http://wp.patheos.com.s3.amazonaws.com/blogs/panmankey/files/2013/03/url-1-167x300.jpegVictor and Cora Anderson (Victor 1917-2001, Cora 1915-2008), founders of the Feri Tradition.

Why they are on this list: It sometimes seems like every important Craft tradition arose in Great Britain, but that’s not the case. The Anderson’s Feri Tradition is an American Witchcraft tradition, fueled by Hawaiian Magick, sensuality, and the poetry of Victor Anderson. While Feri is not as widespread as its British cousins, it’s had a huge influence on Modern Paganism as a whole due to the prominence of many of its initiates (people such as Gwydion Pendderwen, Starhawk, and T. Thorn Coyle). The Feri Tradition was also a huge influence on Reclaiming, and some of its ideas and practices can be seen in multiple Pagan books.

http://wp.patheos.com.s3.amazonaws.com/blogs/panmankey/files/2013/03/isaac02.jpegWho is he: Isaac Bonewits (1949-2010), author, Druid, and Pagan scholar.

Why he’s on this list: Have you ever heard the term “Neo-Pagan?” That’s Issac, but he’s influence on Modern Paganism transcends that one little term. He was the first (and only) person to receieve a Bachelor’s Degree in Magic from the University of California at Berkeley, an experience which lead to the writing of Real Magic: An Introductory Treatise on the Basic Principles of Yellow Magic, one of the early essentials of American Paganism and magick. Bonewits was an initiated Witch and a member of the Reformed Druids of North America before going on to start Ár nDraíocht Féin (probably better known as ADF, or A Druid Fellowship), currently the largest Pagan Druid group in North America. Bonewits was a tireless teacher, writer, and sometimes musician, whose influence on Paganism was as large as his personality. You are missed my friend.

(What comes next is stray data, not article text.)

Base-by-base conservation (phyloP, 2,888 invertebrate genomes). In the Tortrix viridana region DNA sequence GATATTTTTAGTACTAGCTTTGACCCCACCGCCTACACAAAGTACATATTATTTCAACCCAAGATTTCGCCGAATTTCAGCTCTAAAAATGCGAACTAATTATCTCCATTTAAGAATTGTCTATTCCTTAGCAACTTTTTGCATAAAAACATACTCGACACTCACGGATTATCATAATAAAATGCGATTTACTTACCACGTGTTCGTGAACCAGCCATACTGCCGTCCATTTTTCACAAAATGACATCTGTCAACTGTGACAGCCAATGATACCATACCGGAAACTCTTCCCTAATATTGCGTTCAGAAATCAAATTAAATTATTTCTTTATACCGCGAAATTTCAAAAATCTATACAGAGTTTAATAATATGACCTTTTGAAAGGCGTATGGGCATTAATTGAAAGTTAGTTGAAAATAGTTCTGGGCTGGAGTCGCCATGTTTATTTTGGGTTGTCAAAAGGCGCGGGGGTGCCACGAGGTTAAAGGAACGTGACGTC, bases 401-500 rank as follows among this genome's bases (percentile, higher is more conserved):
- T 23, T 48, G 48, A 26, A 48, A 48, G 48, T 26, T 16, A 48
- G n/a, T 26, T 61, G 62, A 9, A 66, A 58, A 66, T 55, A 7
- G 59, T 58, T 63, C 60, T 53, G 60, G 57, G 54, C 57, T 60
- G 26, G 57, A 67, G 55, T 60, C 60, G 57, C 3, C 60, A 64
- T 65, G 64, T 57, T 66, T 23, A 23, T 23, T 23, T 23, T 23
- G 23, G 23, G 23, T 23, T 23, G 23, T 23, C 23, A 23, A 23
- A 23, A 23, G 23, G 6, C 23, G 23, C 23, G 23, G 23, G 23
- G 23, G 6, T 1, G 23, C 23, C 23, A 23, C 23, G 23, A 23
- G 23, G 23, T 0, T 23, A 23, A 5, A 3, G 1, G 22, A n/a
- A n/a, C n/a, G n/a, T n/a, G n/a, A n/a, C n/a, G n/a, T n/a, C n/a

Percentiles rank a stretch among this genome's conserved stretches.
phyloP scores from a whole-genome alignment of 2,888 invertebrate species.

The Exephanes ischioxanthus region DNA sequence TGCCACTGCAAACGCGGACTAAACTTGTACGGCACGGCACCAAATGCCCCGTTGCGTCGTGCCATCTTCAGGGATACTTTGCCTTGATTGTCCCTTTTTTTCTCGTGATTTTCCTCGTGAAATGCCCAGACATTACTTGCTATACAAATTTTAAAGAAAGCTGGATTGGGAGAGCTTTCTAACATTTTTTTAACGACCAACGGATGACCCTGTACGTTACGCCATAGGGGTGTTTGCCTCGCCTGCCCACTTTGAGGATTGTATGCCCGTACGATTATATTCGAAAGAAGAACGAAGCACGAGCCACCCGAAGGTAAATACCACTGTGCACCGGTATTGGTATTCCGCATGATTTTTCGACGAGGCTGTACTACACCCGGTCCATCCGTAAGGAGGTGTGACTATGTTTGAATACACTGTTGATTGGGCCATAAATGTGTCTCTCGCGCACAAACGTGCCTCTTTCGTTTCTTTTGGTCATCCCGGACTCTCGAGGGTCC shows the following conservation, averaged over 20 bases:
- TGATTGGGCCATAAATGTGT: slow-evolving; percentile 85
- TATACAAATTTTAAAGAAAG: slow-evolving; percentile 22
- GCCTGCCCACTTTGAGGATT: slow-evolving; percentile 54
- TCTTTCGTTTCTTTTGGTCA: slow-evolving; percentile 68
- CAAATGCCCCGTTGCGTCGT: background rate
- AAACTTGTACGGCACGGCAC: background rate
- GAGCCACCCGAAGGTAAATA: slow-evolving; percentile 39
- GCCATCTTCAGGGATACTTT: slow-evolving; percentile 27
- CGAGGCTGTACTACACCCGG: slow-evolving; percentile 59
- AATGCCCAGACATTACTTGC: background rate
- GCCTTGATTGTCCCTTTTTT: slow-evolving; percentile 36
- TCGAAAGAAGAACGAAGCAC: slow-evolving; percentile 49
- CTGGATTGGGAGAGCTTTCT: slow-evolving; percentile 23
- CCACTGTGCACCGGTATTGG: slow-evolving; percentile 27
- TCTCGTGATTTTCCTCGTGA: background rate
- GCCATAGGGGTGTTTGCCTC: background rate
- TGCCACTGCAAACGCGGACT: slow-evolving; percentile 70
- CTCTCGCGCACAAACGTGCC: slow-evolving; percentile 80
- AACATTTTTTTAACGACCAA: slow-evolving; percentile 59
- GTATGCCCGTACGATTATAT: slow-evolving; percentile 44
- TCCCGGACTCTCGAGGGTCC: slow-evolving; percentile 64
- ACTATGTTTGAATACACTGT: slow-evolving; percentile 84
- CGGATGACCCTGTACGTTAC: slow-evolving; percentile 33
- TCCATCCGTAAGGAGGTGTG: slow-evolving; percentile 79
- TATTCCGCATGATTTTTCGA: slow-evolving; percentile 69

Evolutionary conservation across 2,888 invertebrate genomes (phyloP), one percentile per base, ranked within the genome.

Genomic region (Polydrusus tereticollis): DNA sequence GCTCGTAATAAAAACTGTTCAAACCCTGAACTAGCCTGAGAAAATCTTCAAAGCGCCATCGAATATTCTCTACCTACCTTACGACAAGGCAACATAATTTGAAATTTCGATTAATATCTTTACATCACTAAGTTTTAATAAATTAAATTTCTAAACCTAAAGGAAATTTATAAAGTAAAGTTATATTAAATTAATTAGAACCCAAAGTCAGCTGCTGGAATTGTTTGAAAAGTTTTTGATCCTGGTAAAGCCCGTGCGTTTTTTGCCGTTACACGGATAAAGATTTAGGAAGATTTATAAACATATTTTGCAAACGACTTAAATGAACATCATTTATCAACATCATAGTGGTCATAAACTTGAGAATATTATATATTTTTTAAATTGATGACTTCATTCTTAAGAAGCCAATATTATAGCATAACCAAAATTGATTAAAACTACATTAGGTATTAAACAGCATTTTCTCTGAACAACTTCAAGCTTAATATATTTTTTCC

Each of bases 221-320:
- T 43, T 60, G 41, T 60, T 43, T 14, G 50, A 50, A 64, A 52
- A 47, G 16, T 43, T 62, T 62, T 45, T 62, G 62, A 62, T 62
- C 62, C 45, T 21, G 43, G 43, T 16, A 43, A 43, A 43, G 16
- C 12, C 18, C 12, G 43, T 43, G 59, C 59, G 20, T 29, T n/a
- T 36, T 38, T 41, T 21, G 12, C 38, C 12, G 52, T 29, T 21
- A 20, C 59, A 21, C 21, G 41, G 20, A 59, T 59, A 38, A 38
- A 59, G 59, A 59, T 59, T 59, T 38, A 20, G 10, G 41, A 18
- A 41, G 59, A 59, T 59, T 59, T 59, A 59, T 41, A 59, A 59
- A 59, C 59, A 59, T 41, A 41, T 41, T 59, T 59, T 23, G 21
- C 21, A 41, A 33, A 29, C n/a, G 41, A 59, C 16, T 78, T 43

http://wp.patheos.com.s3.amazonaws.com/blogs/panmankey/files/2013/03/authorscottcunningham.jpegWho is he?: Scott Cunningham (1956-1993), Wiccan author, most famous for Wicca: A Guide For the Solitary Practitioner.

Why he’s on this list: I think I’m only beginning to understand just how revolutionary it was to title Cunningham’s book on Solitary Practice Wicca back in 1988. Up until then the word Wicca was more a whisper than a book genre. Sure there were books on Witchcraft, but Wicca? Cunningham’s book opened the floodgates and began a dialogue that is still ongoing. If that weren’t enough Cunningham’s “Encyclopedia Series” are standard reference works for using oils, herbs, incenses, metals, rocks, and crystals. Solitary Practitioner has become one of the best selling “how to” books of all time, and continues to be highly influential. In 2009 Llewellyn released Cunningham’s Book of Shadows, showing just how popular Cunningham remains nearly twenty years after his death.

http://wp.patheos.com.s3.amazonaws.com/blogs/panmankey/files/2013/03/selena-300x300.jpgWho is she?: Selena Fox (1949-present), founder of Circle Sanctuary, Pagan teacher and activist.

Why she’s on this list: If all Selena had ever done was simply set up the first Pagan Cemetery in the United States and win the lobbying effort to include the pentagram on the list of religious symbols allowed on military headstones she’d have made this list, but those are only two of her many accomplishments. Selena is the founder of Circle Sanctuary, a non-profit church and nature preserve run entirely by Pagans. She’s the force behind Circle’s magazine, one of the oldest and most enduring Pagan magazines in the United States, and is the editor of the Circle Guide to Pagan Resources, until the age of the internet an essential networking tool. She’s also a popular teacher and lecturer, and has participated in the World Parliament of Religions. She’s also one of the most warm and energetic people I’ve ever met.

http://wp.patheos.com.s3.amazonaws.com/blogs/panmankey/files/2013/03/url1.jpegWho is he?: Charles Godfrey Leland (1824-1903), Folklorist and author of Aradia.